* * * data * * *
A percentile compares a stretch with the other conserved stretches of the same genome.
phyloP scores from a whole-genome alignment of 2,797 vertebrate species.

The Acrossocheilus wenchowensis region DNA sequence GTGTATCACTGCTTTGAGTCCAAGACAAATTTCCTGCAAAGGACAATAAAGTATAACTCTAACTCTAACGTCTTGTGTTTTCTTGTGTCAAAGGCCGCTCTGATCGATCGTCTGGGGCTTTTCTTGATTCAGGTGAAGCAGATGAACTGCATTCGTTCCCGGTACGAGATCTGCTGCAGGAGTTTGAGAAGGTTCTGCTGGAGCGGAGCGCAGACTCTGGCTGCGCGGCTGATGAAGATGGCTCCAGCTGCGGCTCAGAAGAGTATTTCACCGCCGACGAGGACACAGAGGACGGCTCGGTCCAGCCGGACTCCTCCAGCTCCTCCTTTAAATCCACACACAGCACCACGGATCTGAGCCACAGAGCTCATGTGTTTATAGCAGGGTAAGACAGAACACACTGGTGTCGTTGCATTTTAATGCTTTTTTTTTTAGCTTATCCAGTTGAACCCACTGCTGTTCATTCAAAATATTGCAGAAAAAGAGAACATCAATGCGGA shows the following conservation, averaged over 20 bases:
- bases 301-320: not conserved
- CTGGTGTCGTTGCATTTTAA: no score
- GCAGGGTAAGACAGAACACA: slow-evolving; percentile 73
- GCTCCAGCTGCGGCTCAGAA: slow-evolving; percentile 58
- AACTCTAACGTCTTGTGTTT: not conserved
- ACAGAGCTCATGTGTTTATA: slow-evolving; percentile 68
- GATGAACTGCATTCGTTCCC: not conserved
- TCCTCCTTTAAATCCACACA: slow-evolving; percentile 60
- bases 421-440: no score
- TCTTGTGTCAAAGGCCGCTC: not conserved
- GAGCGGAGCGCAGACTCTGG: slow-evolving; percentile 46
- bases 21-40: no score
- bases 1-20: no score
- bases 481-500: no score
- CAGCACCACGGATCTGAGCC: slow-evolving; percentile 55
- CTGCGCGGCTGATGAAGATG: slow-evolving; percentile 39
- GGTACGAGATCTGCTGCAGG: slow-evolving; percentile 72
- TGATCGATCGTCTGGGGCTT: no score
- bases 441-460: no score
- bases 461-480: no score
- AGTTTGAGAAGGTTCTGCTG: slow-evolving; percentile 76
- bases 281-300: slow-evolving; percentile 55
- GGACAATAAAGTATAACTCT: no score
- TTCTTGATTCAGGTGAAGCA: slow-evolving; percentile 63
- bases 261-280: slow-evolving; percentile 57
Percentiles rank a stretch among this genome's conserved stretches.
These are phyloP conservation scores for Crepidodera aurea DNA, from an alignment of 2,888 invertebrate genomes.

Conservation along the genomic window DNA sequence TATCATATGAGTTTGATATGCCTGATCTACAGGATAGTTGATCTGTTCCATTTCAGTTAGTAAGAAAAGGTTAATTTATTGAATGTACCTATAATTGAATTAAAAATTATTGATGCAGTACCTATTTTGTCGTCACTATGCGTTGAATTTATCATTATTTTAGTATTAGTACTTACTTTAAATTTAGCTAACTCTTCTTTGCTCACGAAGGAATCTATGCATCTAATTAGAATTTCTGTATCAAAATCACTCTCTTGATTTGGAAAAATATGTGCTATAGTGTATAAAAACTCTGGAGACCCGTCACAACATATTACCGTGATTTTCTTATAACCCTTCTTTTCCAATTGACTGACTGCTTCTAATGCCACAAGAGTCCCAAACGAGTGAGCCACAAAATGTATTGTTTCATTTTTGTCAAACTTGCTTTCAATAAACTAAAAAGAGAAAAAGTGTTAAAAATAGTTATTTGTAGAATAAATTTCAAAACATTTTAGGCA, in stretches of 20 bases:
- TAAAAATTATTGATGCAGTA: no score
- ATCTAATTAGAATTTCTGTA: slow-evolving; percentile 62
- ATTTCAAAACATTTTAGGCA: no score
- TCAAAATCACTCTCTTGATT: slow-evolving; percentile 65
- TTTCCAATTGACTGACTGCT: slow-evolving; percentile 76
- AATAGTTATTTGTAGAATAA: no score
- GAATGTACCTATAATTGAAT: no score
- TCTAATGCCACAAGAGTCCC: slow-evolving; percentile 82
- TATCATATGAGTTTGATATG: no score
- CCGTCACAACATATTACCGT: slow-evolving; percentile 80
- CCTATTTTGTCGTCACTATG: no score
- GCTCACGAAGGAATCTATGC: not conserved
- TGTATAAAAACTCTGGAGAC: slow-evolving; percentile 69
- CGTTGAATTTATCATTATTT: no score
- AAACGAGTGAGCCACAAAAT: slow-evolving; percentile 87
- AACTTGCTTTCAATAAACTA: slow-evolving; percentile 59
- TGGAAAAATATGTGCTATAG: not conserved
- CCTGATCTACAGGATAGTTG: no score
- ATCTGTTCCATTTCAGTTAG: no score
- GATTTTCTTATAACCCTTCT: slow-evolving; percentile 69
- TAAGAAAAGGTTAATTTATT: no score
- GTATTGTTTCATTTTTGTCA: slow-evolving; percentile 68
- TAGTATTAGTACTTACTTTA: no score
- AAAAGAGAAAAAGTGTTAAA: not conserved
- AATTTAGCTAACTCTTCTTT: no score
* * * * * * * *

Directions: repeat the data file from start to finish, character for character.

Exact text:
A percentile compares a stretch with the other conserved stretches of the same genome.
phyloP scores from a whole-genome alignment of 2,797 vertebrate species.

The Acrossocheilus wenchowensis region DNA sequence GTGTATCACTGCTTTGAGTCCAAGACAAATTTCCTGCAAAGGACAATAAAGTATAACTCTAACTCTAACGTCTTGTGTTTTCTTGTGTCAAAGGCCGCTCTGATCGATCGTCTGGGGCTTTTCTTGATTCAGGTGAAGCAGATGAACTGCATTCGTTCCCGGTACGAGATCTGCTGCAGGAGTTTGAGAAGGTTCTGCTGGAGCGGAGCGCAGACTCTGGCTGCGCGGCTGATGAAGATGGCTCCAGCTGCGGCTCAGAAGAGTATTTCACCGCCGACGAGGACACAGAGGACGGCTCGGTCCAGCCGGACTCCTCCAGCTCCTCCTTTAAATCCACACACAGCACCACGGATCTGAGCCACAGAGCTCATGTGTTTATAGCAGGGTAAGACAGAACACACTGGTGTCGTTGCATTTTAATGCTTTTTTTTTTAGCTTATCCAGTTGAACCCACTGCTGTTCATTCAAAATATTGCAGAAAAAGAGAACATCAATGCGGA shows the following conservation, averaged over 20 bases:
- bases 301-320: not conserved
- CTGGTGTCGTTGCATTTTAA: no score
- GCAGGGTAAGACAGAACACA: slow-evolving; percentile 73
- GCTCCAGCTGCGGCTCAGAA: slow-evolving; percentile 58
- AACTCTAACGTCTTGTGTTT: not conserved
- ACAGAGCTCATGTGTTTATA: slow-evolving; percentile 68
- GATGAACTGCATTCGTTCCC: not conserved
- TCCTCCTTTAAATCCACACA: slow-evolving; percentile 60
- bases 421-440: no score
- TCTTGTGTCAAAGGCCGCTC: not conserved
- GAGCGGAGCGCAGACTCTGG: slow-evolving; percentile 46
- bases 21-40: no score
- bases 1-20: no score
- bases 481-500: no score
- CAGCACCACGGATCTGAGCC: slow-evolving; percentile 55
- CTGCGCGGCTGATGAAGATG: slow-evolving; percentile 39
- GGTACGAGATCTGCTGCAGG: slow-evolving; percentile 72
- TGATCGATCGTCTGGGGCTT: no score
- bases 441-460: no score
- bases 461-480: no score
- AGTTTGAGAAGGTTCTGCTG: slow-evolving; percentile 76
- bases 281-300: slow-evolving; percentile 55
- GGACAATAAAGTATAACTCT: no score
- TTCTTGATTCAGGTGAAGCA: slow-evolving; percentile 63
- bases 261-280: slow-evolving; percentile 57
Percentiles rank a stretch among this genome's conserved stretches.
These are phyloP conservation scores for Crepidodera aurea DNA, from an alignment of 2,888 invertebrate genomes.

Conservation along the genomic window DNA sequence TATCATATGAGTTTGATATGCCTGATCTACAGGATAGTTGATCTGTTCCATTTCAGTTAGTAAGAAAAGGTTAATTTATTGAATGTACCTATAATTGAATTAAAAATTATTGATGCAGTACCTATTTTGTCGTCACTATGCGTTGAATTTATCATTATTTTAGTATTAGTACTTACTTTAAATTTAGCTAACTCTTCTTTGCTCACGAAGGAATCTATGCATCTAATTAGAATTTCTGTATCAAAATCACTCTCTTGATTTGGAAAAATATGTGCTATAGTGTATAAAAACTCTGGAGACCCGTCACAACATATTACCGTGATTTTCTTATAACCCTTCTTTTCCAATTGACTGACTGCTTCTAATGCCACAAGAGTCCCAAACGAGTGAGCCACAAAATGTATTGTTTCATTTTTGTCAAACTTGCTTTCAATAAACTAAAAAGAGAAAAAGTGTTAAAAATAGTTATTTGTAGAATAAATTTCAAAACATTTTAGGCA, in stretches of 20 bases:
- TAAAAATTATTGATGCAGTA: no score
- ATCTAATTAGAATTTCTGTA: slow-evolving; percentile 62
- ATTTCAAAACATTTTAGGCA: no score
- TCAAAATCACTCTCTTGATT: slow-evolving; percentile 65
- TTTCCAATTGACTGACTGCT: slow-evolving; percentile 76
- AATAGTTATTTGTAGAATAA: no score
- GAATGTACCTATAATTGAAT: no score
- TCTAATGCCACAAGAGTCCC: slow-evolving; percentile 82
- TATCATATGAGTTTGATATG: no score
- CCGTCACAACATATTACCGT: slow-evolving; percentile 80
- CCTATTTTGTCGTCACTATG: no score
- GCTCACGAAGGAATCTATGC: not conserved
- TGTATAAAAACTCTGGAGAC: slow-evolving; percentile 69
- CGTTGAATTTATCATTATTT: no score
- AAACGAGTGAGCCACAAAAT: slow-evolving; percentile 87
- AACTTGCTTTCAATAAACTA: slow-evolving; percentile 59
- TGGAAAAATATGTGCTATAG: not conserved
- CCTGATCTACAGGATAGTTG: no score
- ATCTGTTCCATTTCAGTTAG: no score
- GATTTTCTTATAACCCTTCT: slow-evolving; percentile 69
- TAAGAAAAGGTTAATTTATT: no score
- GTATTGTTTCATTTTTGTCA: slow-evolving; percentile 68
- TAGTATTAGTACTTACTTTA: no score
- AAAAGAGAAAAAGTGTTAAA: not conserved
- AATTTAGCTAACTCTTCTTT: no score